Why typewriters?
Social relevance
-George Blickensderfer
-Lee Burridge
-William McCool
-John Molle
-Chr. L. Sholes
One of a Kind
The end of history

Lee Burridge (1861-1915)

Lee Burridge was an inventive genius and manufacturer, but still maybe the least known of typewriter inventors. He was born in Paris, France on September 22, 1861, the son of Levi Spear, a noted dentist, and Emma Frances (Ogden) Burridge.

After completing his education at Tunbridge Wells, England, Lee came to New York City in 1878. He quickly directed his attention to making mechanical toys and in 1890 established the Sun Manufacturing Co. to exploit these tin novelties.

Among his toys were a walking man and a crawling doll - true marvels of his ingenuity (pic 2). In 1883 the American Institute granted him award of merit. Lee personally pioneered many of the features that he incorporated into his various models. He obtained over 60 patents and it is reported that he constructed nearly 700 different models.

Burridge directed much of his efforts at simplifying the parts and movements of the typewriter, a technological novelty in those days. Some of his innovations over the years were: a new inking system combining a small self-supplying ink roll with a type-bar (pic 6); a counter-balance type bar, permitting a very slight and delicate touch to the keys; a visible machine; a special type-bar machine operating 78 characters with only 10 keys. This odd contraption, a patent drawing of which can be seen in pic 4, was never produced.

In between Toys, Index machines and Keyboard machines Lee found time to create a stapler which he patented in 1897. It is not known if this was ever manufactured, but a cut of the stapler is shown in pic 3.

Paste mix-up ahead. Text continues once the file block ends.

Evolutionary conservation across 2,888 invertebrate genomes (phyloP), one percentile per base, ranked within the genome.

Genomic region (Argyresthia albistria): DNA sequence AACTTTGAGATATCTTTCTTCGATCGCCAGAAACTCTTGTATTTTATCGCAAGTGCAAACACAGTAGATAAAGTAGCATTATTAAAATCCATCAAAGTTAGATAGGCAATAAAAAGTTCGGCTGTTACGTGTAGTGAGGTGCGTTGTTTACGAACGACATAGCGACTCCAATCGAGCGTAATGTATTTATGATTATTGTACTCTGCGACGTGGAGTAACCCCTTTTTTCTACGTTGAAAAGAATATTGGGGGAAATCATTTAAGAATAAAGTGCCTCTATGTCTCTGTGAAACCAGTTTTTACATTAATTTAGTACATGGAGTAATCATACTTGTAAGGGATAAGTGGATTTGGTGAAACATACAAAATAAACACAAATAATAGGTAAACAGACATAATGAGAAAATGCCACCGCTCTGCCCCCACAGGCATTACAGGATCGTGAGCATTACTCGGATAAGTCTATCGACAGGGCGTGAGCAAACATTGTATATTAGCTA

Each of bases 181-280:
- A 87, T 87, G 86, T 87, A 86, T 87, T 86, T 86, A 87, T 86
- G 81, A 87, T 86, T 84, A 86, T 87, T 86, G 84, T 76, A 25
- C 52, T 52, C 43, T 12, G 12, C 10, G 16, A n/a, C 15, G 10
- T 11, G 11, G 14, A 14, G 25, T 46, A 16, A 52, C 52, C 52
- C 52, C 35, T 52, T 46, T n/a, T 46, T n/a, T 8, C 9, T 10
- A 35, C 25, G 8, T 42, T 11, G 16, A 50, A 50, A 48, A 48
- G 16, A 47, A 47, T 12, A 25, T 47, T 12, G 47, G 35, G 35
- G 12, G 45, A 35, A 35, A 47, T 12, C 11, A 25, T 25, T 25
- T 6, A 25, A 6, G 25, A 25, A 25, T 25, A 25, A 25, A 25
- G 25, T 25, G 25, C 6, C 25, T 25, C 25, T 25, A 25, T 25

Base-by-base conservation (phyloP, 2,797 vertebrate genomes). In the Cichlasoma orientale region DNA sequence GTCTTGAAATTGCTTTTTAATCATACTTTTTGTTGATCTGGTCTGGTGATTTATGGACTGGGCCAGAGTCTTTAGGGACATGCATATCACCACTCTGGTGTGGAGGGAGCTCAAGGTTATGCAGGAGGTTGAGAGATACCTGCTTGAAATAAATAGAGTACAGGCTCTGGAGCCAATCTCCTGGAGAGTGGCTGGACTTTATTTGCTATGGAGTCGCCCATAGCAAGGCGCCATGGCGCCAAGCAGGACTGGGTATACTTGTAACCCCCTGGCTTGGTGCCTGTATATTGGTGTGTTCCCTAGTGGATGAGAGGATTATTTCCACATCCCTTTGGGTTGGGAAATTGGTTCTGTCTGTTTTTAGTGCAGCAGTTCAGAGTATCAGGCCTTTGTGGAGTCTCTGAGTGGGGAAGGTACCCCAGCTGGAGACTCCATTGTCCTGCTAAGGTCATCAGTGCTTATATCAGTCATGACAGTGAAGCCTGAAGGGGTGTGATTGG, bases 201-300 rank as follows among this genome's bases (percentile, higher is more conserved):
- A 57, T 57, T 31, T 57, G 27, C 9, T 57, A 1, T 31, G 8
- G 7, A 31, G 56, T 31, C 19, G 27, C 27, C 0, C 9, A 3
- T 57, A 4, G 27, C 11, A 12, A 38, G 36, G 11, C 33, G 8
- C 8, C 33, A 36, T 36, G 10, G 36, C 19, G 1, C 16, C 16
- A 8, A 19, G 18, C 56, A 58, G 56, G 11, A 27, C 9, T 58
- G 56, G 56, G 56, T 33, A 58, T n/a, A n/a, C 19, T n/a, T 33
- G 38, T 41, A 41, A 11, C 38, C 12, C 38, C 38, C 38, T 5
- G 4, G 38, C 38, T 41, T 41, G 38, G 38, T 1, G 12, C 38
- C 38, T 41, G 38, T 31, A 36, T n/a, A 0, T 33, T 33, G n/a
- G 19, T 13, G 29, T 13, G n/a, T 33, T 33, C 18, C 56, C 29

Lee and his brother Frank incorporated the company in 1901. Also a close associate/mechanical engineer named Charles W. Howell was brought on board. Mr. Howell was a technical advisor who assisted in perfecting Burridge's inventions.

At around this same time the Sun keyboard machine was born (pic 5). Its major claim to fame was the ink reservoir, which was activated each time a key would contact it on its way to the paper. Like its predecessor, this machine would be made in several different models, notably the Model 2, 3 and 4.
The keyboard models were reportedly the first machines made with a sheet metal body instead of the usual cast iron frame. In 1907 the four-row model with ribbon was introduced.

Sun keyboard machines were fairly successful and quite a few were made. One source says they were made up until the early 20's. (For the machines, check the Collection pages.)

Lee Burridge died at age 54 in New York City on May 4, 1915. At the time of his passing his estate was appraised at $91,000. His brother Frank received $82,500. Fern Hines, not related, got $7,000. And other smaller amounts were given to various causes.

Burridge never married, but did manage to leave behind at least three small Suns, the index model and the two keyboard models.

(This article includes original research done by Ray Thomas for the Typex newsletter -Aug. 1998)